And he announces new Buy America standards to “require all construction materials used in federal infrastructure projects to be Made in America.”
President Biden used much of his State of the Union address on Tuesday night to tout his administration’s progress in strengthening American manufacturing, citing the 800,000 factory jobs and $300 billion worth of investments that have been created over the past two years.
Biden also used the speech to officially announce new Buy America standards for infrastructure projects, which will require that “all construction materials used in federal infrastructure projects to be made in America,” including products like lumber, glass, drywall, and fiber optic cables. While such standards have been on the books since 1933, “past administrations have found ways to get around it,” Biden noted.
“Not anymore,” he said, later adding: “On my watch, American roads, American bridges, and American highways will be made with American products.”
The president argued that because of new laws like the Inflation Reduction Act, CHIPS and Science Act and Bipartisan Infrastructure Law, even more factory jobs will be created, and in places that have been left behind in previous economic recoveries. Biden specifically cited the upcoming Intel semiconductor factory outside Columbus, Ohio as proof of this, noting 10,000 new jobs will be created, with average salaries of $130,000 a year, many of which will not require a college degree.
“Where is it written that America can’t lead the world in manufacturing again? For too many decades, we imported products and exported jobs,” Biden said. “Now, thanks to all we’ve done, we’re exporting American products and creating American jobs.”
Of course, much work lies ahead. Despite significant U.S. investments in production in 2022, the U.S. trade deficit reached nearly $1 trillion last year, showcasing how dependent the United States remains on imports for the things we need. And while companies have privately invested $700 billion in manufacturing, utilities and energy, many of factories remain in the planning stages.
But there’s no doubt that the current presidential administration has made manufacturing growth a priority, and Biden talked a whole lot about manufacturing in his speech. Early on in his remarks, he discussed what the U.S. lost when it shifted production abroad:
“For decades, the middle class was hollowed out. Too many good-paying manufacturing jobs moved overseas. Factories at home closed down. Once-thriving cities and towns became shadows of what they used to be. And along the way, something else was lost.
“Pride. That sense of self-worth.
“I ran for President to fundamentally change things, to make sure the economy works for everyone so we can all feel pride in what we do. To build an economy from the bottom up and the middle out, not from the top down. Because when the middle class does well, the poor have a ladder up and the wealthy still do very well. We all do well.”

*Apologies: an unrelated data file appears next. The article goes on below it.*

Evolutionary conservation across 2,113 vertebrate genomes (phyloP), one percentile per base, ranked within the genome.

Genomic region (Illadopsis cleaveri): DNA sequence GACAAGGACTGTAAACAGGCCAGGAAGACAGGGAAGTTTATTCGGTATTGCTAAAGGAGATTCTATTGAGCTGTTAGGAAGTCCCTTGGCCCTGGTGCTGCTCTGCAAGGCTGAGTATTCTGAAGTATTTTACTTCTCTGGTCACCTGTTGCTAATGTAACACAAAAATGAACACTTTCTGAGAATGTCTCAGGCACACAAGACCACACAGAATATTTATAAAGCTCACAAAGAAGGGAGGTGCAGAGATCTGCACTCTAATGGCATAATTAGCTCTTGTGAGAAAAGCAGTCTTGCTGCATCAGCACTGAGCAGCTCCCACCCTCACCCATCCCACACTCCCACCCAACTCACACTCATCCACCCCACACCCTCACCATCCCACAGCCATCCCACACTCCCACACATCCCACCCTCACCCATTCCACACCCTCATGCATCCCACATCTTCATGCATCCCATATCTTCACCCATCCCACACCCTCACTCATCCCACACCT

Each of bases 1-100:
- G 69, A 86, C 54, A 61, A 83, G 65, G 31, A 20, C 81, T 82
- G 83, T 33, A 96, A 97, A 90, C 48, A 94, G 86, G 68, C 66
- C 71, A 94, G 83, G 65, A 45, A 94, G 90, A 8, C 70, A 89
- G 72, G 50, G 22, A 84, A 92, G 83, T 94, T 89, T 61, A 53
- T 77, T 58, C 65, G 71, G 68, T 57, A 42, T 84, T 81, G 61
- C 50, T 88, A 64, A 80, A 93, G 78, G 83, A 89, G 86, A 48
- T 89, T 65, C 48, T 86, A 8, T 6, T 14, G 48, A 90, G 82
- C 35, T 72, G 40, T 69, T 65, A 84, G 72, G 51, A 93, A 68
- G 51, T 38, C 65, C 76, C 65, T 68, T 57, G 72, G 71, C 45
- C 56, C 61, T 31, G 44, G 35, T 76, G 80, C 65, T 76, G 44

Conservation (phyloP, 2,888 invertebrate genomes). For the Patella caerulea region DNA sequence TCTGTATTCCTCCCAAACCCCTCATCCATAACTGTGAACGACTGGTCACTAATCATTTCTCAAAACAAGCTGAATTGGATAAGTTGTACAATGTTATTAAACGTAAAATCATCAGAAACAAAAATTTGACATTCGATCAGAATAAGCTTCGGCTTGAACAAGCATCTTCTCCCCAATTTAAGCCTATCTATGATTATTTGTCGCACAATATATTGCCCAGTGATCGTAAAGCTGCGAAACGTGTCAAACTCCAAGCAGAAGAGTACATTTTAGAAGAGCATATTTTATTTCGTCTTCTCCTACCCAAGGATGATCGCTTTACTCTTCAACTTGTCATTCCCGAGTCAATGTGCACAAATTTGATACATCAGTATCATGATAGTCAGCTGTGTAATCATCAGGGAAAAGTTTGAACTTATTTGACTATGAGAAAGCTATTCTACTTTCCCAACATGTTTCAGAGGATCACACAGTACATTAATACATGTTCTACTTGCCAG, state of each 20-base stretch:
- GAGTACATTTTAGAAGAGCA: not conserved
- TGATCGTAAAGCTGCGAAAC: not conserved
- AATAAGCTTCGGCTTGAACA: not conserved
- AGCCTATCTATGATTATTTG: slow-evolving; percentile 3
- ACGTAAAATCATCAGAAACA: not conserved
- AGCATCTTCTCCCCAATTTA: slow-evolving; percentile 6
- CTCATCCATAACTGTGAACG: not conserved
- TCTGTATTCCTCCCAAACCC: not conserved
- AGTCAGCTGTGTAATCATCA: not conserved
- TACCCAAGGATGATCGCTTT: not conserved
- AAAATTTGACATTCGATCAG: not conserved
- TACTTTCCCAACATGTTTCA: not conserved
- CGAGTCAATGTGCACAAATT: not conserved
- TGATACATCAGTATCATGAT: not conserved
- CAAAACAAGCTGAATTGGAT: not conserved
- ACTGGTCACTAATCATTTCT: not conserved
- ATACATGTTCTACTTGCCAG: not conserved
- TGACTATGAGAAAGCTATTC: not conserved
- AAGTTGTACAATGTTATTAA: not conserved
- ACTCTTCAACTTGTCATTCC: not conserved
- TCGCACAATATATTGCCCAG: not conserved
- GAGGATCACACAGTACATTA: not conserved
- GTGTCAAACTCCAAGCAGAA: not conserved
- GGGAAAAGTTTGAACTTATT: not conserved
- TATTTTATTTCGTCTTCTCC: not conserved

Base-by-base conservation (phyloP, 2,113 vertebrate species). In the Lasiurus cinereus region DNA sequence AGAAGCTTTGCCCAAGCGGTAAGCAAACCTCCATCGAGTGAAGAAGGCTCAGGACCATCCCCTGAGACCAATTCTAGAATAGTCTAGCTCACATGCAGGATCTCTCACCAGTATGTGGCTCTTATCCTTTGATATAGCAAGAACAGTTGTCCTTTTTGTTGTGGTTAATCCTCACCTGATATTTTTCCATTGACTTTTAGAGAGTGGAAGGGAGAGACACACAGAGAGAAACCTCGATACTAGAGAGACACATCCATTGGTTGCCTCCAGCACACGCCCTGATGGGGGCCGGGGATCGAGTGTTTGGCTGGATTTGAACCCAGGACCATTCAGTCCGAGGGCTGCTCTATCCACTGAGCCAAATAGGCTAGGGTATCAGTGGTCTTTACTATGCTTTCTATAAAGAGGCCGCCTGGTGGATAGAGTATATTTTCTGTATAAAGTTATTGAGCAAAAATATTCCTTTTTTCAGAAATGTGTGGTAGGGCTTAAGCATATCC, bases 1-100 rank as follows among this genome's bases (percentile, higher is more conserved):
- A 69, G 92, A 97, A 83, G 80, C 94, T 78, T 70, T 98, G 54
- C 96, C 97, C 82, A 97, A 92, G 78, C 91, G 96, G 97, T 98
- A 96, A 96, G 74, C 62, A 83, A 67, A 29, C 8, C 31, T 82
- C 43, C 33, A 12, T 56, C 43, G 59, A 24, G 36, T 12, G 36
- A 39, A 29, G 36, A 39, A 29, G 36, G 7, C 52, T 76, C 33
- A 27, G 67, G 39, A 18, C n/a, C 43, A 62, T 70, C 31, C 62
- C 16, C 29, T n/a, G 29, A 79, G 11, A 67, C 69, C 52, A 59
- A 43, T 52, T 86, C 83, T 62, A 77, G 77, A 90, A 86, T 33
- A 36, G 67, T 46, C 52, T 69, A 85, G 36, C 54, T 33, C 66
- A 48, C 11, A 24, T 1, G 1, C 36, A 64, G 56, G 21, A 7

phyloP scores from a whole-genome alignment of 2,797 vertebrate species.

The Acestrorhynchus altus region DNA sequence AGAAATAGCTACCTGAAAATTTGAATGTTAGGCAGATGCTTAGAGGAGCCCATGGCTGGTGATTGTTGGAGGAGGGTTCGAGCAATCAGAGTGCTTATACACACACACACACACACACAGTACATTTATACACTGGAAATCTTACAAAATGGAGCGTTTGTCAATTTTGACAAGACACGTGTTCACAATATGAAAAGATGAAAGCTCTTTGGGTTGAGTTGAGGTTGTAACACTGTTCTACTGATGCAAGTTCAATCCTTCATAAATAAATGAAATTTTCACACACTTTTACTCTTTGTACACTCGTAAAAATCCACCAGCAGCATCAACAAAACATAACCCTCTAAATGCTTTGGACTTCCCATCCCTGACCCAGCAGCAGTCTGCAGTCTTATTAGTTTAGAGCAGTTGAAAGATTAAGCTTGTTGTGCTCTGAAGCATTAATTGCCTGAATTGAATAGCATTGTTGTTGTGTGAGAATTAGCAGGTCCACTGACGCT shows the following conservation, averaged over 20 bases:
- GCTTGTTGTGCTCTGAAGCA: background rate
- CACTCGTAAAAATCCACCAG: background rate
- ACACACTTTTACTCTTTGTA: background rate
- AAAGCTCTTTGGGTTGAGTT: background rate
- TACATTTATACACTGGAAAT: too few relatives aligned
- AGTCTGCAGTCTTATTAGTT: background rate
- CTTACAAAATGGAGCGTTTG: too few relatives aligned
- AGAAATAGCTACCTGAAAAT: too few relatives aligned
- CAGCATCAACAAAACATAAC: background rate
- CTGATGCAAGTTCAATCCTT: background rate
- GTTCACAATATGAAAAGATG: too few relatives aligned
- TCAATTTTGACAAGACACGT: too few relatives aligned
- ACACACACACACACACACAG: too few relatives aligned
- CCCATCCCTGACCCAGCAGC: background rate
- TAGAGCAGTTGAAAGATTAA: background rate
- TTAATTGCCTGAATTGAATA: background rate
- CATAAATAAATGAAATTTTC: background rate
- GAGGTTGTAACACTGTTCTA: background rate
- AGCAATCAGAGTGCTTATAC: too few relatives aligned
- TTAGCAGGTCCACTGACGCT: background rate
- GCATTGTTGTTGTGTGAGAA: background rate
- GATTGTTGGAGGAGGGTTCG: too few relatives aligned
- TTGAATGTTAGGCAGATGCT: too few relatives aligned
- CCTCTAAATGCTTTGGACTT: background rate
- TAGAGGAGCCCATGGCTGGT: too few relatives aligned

Biden focused mostly on domestic policy in his remarks, but did take a few moments to spend some time on foreign policy. Along with pledging continued support for Ukraine, Biden said that he has taken a strong stance against the People’s Republic of China and Chinese leader Xi Jinping, arguing that “before I came to office, the story was about how the People’s Republic of China was increasing its power and America was falling in the world. Not anymore.”
“I’ve made clear with President Xi that we seek competition, not conflict.
“I will make no apologies that we are investing to make America strong. Investing in American innovation, in industries that will define the future, and that China’s government is intent on dominating.
“Investing in our alliances and working with our allies to protect our advanced technologies so they’re not used against us. Modernizing our military to safeguard stability and deter aggression.
“Today, we’re in the strongest position in decades to compete with China or anyone else in the world.”
Alliance for American Manufacturing President Scott Paul said in a statement that Biden was “correct to note” that policies pursued by his administration helped create many of the 800,000 new factory jobs over the past two years. Paul added that “there’s clearly a long way to go to rebuild broken supply chains and boost our production” but “like the president, I am truly optimistic that the United States can still do big things — and that includes building a Made in America future.”
Enforcement of the Build America, Buy America provisions of the infrastructure law are key to building that future, Paul said. The good news is that the policy is widely popular: 83% of registered voters recently surveyed by Morning Consult for AAM said they think taxpayer money used for infrastructure projects should be spent on American-made products versus materials imported from other countries.